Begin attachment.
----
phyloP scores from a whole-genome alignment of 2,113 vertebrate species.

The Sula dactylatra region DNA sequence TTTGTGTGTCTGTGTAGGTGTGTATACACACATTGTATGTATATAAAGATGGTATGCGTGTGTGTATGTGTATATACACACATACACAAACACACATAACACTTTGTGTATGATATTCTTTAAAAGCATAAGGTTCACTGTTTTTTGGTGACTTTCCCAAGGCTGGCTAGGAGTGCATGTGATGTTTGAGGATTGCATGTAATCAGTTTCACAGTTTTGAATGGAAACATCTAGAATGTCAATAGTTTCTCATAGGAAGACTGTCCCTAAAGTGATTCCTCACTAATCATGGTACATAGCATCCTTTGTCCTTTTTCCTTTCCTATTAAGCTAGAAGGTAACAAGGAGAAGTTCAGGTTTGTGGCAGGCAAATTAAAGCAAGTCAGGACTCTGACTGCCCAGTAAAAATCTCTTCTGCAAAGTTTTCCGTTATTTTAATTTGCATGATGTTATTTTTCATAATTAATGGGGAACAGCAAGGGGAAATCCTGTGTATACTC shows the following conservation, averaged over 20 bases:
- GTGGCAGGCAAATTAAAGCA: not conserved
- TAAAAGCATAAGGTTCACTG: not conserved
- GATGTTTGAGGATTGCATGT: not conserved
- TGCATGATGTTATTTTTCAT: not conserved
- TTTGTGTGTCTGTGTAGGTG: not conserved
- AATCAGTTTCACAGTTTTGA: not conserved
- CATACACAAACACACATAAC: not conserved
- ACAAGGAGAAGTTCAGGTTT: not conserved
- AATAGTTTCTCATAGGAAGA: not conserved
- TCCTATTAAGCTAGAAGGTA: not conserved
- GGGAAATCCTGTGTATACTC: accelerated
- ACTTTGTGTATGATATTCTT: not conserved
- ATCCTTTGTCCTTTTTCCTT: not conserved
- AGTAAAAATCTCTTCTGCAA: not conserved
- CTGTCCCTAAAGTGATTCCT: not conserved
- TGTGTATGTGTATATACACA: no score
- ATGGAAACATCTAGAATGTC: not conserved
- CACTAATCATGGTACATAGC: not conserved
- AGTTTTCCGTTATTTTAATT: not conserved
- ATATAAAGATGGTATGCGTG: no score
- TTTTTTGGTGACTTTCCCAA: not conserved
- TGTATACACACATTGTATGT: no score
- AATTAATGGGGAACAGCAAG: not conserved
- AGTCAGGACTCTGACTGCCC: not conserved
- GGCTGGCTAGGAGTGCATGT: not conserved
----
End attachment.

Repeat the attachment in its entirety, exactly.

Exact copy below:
phyloP scores from a whole-genome alignment of 2,113 vertebrate species.

The Sula dactylatra region DNA sequence TTTGTGTGTCTGTGTAGGTGTGTATACACACATTGTATGTATATAAAGATGGTATGCGTGTGTGTATGTGTATATACACACATACACAAACACACATAACACTTTGTGTATGATATTCTTTAAAAGCATAAGGTTCACTGTTTTTTGGTGACTTTCCCAAGGCTGGCTAGGAGTGCATGTGATGTTTGAGGATTGCATGTAATCAGTTTCACAGTTTTGAATGGAAACATCTAGAATGTCAATAGTTTCTCATAGGAAGACTGTCCCTAAAGTGATTCCTCACTAATCATGGTACATAGCATCCTTTGTCCTTTTTCCTTTCCTATTAAGCTAGAAGGTAACAAGGAGAAGTTCAGGTTTGTGGCAGGCAAATTAAAGCAAGTCAGGACTCTGACTGCCCAGTAAAAATCTCTTCTGCAAAGTTTTCCGTTATTTTAATTTGCATGATGTTATTTTTCATAATTAATGGGGAACAGCAAGGGGAAATCCTGTGTATACTC shows the following conservation, averaged over 20 bases:
- GTGGCAGGCAAATTAAAGCA: not conserved
- TAAAAGCATAAGGTTCACTG: not conserved
- GATGTTTGAGGATTGCATGT: not conserved
- TGCATGATGTTATTTTTCAT: not conserved
- TTTGTGTGTCTGTGTAGGTG: not conserved
- AATCAGTTTCACAGTTTTGA: not conserved
- CATACACAAACACACATAAC: not conserved
- ACAAGGAGAAGTTCAGGTTT: not conserved
- AATAGTTTCTCATAGGAAGA: not conserved
- TCCTATTAAGCTAGAAGGTA: not conserved
- GGGAAATCCTGTGTATACTC: accelerated
- ACTTTGTGTATGATATTCTT: not conserved
- ATCCTTTGTCCTTTTTCCTT: not conserved
- AGTAAAAATCTCTTCTGCAA: not conserved
- CTGTCCCTAAAGTGATTCCT: not conserved
- TGTGTATGTGTATATACACA: no score
- ATGGAAACATCTAGAATGTC: not conserved
- CACTAATCATGGTACATAGC: not conserved
- AGTTTTCCGTTATTTTAATT: not conserved
- ATATAAAGATGGTATGCGTG: no score
- TTTTTTGGTGACTTTCCCAA: not conserved
- TGTATACACACATTGTATGT: no score
- AATTAATGGGGAACAGCAAG: not conserved
- AGTCAGGACTCTGACTGCCC: not conserved
- GGCTGGCTAGGAGTGCATGT: not conserved